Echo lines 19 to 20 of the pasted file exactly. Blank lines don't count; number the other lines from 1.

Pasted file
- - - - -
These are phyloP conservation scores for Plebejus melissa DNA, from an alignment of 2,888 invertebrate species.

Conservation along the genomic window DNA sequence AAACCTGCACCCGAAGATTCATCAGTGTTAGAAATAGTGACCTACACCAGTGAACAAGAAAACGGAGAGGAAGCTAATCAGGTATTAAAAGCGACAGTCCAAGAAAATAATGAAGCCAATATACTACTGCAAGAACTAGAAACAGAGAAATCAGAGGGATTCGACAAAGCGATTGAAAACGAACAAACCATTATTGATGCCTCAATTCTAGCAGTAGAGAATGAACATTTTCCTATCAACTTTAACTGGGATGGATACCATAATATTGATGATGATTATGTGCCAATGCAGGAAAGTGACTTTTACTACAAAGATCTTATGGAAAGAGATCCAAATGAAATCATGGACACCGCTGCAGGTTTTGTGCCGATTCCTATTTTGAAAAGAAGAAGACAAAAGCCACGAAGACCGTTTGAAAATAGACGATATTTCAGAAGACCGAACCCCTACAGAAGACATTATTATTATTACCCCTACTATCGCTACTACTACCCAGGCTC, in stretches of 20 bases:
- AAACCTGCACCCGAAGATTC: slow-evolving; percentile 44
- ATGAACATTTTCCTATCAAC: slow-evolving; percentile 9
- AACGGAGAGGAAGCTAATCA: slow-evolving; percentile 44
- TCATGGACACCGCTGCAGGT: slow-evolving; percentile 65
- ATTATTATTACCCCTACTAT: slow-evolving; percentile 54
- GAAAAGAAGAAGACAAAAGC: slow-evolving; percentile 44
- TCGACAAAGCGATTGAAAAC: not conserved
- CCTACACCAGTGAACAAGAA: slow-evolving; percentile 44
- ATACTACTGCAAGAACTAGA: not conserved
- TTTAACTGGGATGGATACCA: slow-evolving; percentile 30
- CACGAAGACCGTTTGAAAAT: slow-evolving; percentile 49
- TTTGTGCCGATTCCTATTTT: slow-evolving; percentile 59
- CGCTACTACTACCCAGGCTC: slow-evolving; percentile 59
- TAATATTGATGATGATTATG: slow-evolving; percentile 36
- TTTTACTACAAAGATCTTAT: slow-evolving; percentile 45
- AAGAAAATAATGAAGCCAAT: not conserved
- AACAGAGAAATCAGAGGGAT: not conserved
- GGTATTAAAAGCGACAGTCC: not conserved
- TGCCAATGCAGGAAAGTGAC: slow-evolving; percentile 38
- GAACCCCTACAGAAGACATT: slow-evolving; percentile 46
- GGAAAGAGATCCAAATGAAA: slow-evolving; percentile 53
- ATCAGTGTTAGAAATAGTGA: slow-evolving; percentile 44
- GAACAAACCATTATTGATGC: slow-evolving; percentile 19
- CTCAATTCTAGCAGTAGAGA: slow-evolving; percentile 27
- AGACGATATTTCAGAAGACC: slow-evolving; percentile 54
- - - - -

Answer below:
- AACAGAGAAATCAGAGGGAT: not conserved
- GGTATTAAAAGCGACAGTCC: not conserved